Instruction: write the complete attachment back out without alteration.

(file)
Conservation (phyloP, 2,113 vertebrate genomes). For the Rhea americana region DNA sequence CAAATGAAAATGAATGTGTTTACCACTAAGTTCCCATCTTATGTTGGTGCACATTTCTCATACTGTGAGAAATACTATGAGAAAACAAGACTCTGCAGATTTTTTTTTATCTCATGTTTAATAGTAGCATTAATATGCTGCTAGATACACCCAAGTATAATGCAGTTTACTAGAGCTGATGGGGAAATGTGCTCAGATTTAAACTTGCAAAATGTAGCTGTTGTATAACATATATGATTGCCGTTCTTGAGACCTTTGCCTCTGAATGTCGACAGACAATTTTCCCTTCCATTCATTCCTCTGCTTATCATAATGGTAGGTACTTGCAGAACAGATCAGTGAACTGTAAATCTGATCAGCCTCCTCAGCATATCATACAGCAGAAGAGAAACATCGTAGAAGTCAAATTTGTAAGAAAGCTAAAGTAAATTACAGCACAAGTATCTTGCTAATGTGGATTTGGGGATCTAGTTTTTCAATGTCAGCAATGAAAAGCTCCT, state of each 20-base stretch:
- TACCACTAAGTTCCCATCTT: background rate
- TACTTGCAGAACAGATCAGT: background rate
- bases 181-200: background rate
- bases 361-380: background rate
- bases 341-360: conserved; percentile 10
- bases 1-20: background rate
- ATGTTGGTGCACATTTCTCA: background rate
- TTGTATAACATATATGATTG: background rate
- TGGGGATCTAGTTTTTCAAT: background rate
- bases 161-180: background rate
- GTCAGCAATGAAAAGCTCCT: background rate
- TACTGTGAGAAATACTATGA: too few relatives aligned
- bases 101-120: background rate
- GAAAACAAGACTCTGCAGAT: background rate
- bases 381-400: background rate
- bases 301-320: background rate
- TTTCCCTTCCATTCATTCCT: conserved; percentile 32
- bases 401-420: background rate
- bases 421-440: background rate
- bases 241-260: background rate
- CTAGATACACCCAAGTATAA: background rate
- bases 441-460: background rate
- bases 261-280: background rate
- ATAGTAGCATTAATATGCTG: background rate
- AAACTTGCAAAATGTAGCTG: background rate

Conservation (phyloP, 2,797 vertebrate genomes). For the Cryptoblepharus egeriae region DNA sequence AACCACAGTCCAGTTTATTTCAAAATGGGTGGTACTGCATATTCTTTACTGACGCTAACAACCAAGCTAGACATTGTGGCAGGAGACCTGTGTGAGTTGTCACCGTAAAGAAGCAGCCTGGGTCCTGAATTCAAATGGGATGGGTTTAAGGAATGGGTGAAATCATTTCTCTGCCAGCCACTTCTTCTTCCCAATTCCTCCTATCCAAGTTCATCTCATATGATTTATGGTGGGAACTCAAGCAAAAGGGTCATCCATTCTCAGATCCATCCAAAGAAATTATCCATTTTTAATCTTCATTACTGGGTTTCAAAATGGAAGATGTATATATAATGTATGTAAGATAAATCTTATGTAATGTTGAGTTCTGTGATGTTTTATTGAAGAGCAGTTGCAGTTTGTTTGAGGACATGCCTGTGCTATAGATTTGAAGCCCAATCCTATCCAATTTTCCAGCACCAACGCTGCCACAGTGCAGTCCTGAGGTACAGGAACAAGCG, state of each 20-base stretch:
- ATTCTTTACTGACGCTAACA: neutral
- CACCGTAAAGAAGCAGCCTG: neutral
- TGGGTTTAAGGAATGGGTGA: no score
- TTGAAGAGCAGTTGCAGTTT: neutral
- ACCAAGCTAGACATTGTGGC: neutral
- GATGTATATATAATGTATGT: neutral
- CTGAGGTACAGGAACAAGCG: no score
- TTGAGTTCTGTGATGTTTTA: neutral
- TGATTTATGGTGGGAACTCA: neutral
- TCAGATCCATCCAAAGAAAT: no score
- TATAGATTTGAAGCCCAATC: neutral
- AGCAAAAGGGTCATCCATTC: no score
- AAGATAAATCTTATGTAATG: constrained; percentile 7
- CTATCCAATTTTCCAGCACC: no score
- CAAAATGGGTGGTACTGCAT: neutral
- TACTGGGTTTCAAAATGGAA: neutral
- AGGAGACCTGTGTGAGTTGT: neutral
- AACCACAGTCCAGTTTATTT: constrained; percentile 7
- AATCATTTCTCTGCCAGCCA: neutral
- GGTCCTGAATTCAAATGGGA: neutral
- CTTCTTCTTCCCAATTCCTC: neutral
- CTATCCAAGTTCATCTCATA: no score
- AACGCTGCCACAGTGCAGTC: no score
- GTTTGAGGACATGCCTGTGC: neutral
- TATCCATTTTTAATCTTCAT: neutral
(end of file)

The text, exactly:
Conservation (phyloP, 2,113 vertebrate genomes). For the Rhea americana region DNA sequence CAAATGAAAATGAATGTGTTTACCACTAAGTTCCCATCTTATGTTGGTGCACATTTCTCATACTGTGAGAAATACTATGAGAAAACAAGACTCTGCAGATTTTTTTTTATCTCATGTTTAATAGTAGCATTAATATGCTGCTAGATACACCCAAGTATAATGCAGTTTACTAGAGCTGATGGGGAAATGTGCTCAGATTTAAACTTGCAAAATGTAGCTGTTGTATAACATATATGATTGCCGTTCTTGAGACCTTTGCCTCTGAATGTCGACAGACAATTTTCCCTTCCATTCATTCCTCTGCTTATCATAATGGTAGGTACTTGCAGAACAGATCAGTGAACTGTAAATCTGATCAGCCTCCTCAGCATATCATACAGCAGAAGAGAAACATCGTAGAAGTCAAATTTGTAAGAAAGCTAAAGTAAATTACAGCACAAGTATCTTGCTAATGTGGATTTGGGGATCTAGTTTTTCAATGTCAGCAATGAAAAGCTCCT, state of each 20-base stretch:
- TACCACTAAGTTCCCATCTT: background rate
- TACTTGCAGAACAGATCAGT: background rate
- bases 181-200: background rate
- bases 361-380: background rate
- bases 341-360: conserved; percentile 10
- bases 1-20: background rate
- ATGTTGGTGCACATTTCTCA: background rate
- TTGTATAACATATATGATTG: background rate
- TGGGGATCTAGTTTTTCAAT: background rate
- bases 161-180: background rate
- GTCAGCAATGAAAAGCTCCT: background rate
- TACTGTGAGAAATACTATGA: too few relatives aligned
- bases 101-120: background rate
- GAAAACAAGACTCTGCAGAT: background rate
- bases 381-400: background rate
- bases 301-320: background rate
- TTTCCCTTCCATTCATTCCT: conserved; percentile 32
- bases 401-420: background rate
- bases 421-440: background rate
- bases 241-260: background rate
- CTAGATACACCCAAGTATAA: background rate
- bases 441-460: background rate
- bases 261-280: background rate
- ATAGTAGCATTAATATGCTG: background rate
- AAACTTGCAAAATGTAGCTG: background rate

Conservation (phyloP, 2,797 vertebrate genomes). For the Cryptoblepharus egeriae region DNA sequence AACCACAGTCCAGTTTATTTCAAAATGGGTGGTACTGCATATTCTTTACTGACGCTAACAACCAAGCTAGACATTGTGGCAGGAGACCTGTGTGAGTTGTCACCGTAAAGAAGCAGCCTGGGTCCTGAATTCAAATGGGATGGGTTTAAGGAATGGGTGAAATCATTTCTCTGCCAGCCACTTCTTCTTCCCAATTCCTCCTATCCAAGTTCATCTCATATGATTTATGGTGGGAACTCAAGCAAAAGGGTCATCCATTCTCAGATCCATCCAAAGAAATTATCCATTTTTAATCTTCATTACTGGGTTTCAAAATGGAAGATGTATATATAATGTATGTAAGATAAATCTTATGTAATGTTGAGTTCTGTGATGTTTTATTGAAGAGCAGTTGCAGTTTGTTTGAGGACATGCCTGTGCTATAGATTTGAAGCCCAATCCTATCCAATTTTCCAGCACCAACGCTGCCACAGTGCAGTCCTGAGGTACAGGAACAAGCG, state of each 20-base stretch:
- ATTCTTTACTGACGCTAACA: neutral
- CACCGTAAAGAAGCAGCCTG: neutral
- TGGGTTTAAGGAATGGGTGA: no score
- TTGAAGAGCAGTTGCAGTTT: neutral
- ACCAAGCTAGACATTGTGGC: neutral
- GATGTATATATAATGTATGT: neutral
- CTGAGGTACAGGAACAAGCG: no score
- TTGAGTTCTGTGATGTTTTA: neutral
- TGATTTATGGTGGGAACTCA: neutral
- TCAGATCCATCCAAAGAAAT: no score
- TATAGATTTGAAGCCCAATC: neutral
- AGCAAAAGGGTCATCCATTC: no score
- AAGATAAATCTTATGTAATG: constrained; percentile 7
- CTATCCAATTTTCCAGCACC: no score
- CAAAATGGGTGGTACTGCAT: neutral
- TACTGGGTTTCAAAATGGAA: neutral
- AGGAGACCTGTGTGAGTTGT: neutral
- AACCACAGTCCAGTTTATTT: constrained; percentile 7
- AATCATTTCTCTGCCAGCCA: neutral
- GGTCCTGAATTCAAATGGGA: neutral
- CTTCTTCTTCCCAATTCCTC: neutral
- CTATCCAAGTTCATCTCATA: no score
- AACGCTGCCACAGTGCAGTC: no score
- GTTTGAGGACATGCCTGTGC: neutral
- TATCCATTTTTAATCTTCAT: neutral